2. Algorithm reinforcement learning (goals that are implicitly induced by rewarding some types of behaviour or punishing others) can be used malevolently and cause great harm. For example, how is someone able to call me from another continent attempting to sell me into a dubious scheme and the person knows my name, income bracket and personal preferences? The provision of huge data bases (often stolen) and other social media information enables these algorithms to “learn” very quickly and pass this learning into the wrong hands.
  3. A lack of common-sense reasoning in AI can induce mistakes that normal human beings seldom make, with disastrous effects. For example, self-driving vehicles cannot reason about the intentions of pedestrians in the exact way that humans do and instead must use non-human modes of reasoning to avoid accidents. Humans instinctively know to slow down in an area with many tourists realising that the tourists are looking around at the sights without being fully aware of the traffic.
  4. Machine ethics, enabling machines to function in ethically appropriate ways through their own ethical decision-making processes, is a hot, but yet unresolved topic, especially as machines become more autonomous. In contrast to computer hacking, software property issues, privacy issues and other topics normally ascribed to computer ethics, machine ethics is concerned with the behaviour of machines towards human users and other machines. Political scientist Charles T. Rubin believes that AI can be neither designed nor guaranteed to be benevolent. He argues that “any sufficiently advanced benevolence may be indistinguishable from malevolence.” Humans should not assume machines or robots would treat us favourably because there is no a priori reason to believe that they would be sympathetic to our system of morality, which has evolved along with our particular biology (which AI would not share). Hyper-intelligent software may not necessarily decide to support the continued existence of humanity and would be extremely difficult to stop.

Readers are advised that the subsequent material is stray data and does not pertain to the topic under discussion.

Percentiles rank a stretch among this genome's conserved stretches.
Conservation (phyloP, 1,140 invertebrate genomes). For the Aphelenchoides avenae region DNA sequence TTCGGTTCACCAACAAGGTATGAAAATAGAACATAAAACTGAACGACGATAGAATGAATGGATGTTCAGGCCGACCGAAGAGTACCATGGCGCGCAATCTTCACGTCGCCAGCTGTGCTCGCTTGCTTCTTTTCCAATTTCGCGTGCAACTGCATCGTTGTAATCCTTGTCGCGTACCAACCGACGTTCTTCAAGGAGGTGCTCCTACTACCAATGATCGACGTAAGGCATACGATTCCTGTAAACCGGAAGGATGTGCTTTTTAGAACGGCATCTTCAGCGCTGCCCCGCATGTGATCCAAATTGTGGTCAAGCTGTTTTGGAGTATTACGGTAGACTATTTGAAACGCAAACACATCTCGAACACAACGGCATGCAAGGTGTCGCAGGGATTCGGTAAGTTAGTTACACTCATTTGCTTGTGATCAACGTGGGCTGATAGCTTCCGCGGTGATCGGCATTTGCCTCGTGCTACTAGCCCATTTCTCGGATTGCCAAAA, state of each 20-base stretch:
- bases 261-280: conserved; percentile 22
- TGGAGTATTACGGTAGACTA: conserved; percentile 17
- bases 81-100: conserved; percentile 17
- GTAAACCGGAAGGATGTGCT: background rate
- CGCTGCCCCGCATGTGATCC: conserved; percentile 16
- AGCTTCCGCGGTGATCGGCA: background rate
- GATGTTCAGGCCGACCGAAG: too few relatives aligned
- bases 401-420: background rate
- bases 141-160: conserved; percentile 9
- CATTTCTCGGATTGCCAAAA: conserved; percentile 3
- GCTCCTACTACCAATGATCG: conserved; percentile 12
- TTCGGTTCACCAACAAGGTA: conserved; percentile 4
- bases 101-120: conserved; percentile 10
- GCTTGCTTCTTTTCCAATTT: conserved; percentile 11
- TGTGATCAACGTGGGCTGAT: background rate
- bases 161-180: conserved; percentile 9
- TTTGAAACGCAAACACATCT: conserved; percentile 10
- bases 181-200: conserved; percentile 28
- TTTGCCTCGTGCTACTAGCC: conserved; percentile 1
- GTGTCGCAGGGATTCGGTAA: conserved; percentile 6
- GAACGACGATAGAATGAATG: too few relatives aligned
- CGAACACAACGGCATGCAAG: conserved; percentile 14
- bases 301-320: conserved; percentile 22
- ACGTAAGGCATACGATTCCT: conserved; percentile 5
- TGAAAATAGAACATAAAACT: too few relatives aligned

Are machines ruling the world? The human being’s natural desire to research and find better ways of doing things (positively) and the human being’s quest for controlling power and subsequent malevolent bent (negatively) seem to be driving the development of algorithms within AI that will be autonomous and ultimately ruling. There are many that believe that AI is thinking too deeply and will stand on the toes of our privacy, human rights and social/cultural frameworks.

Regulation has been hailed as the cure for the above and many (Thierry Breton | LinkedIn, European Commissioner for Internal Market, who I respect, and others In the European Union and elsewhere in the world) are doing their best, whilst promoting development, to get systems and laws in place to protect civilisations from abuse, extortion and other forms of domination. Regulation and law enforcement all over the world, however, has been quite unsuccessful on the whole to protect us from issues that are just located in the tip of the iceberg – spamming, unsolicited e-mail campaigns, cyber fraud, etc. How are they going to regulate man’s quest for digital supremacy and, even more frighteningly, AI’s quest for control and autonomy?

Are machines ruling the world – not yet perhaps, but AI, on account of those who write the algorithmic code, seems to be moving in that direction. An artificial intelligence that keeps on redesigning itself to take more control would be difficult to stop and could end civilisation as we know it.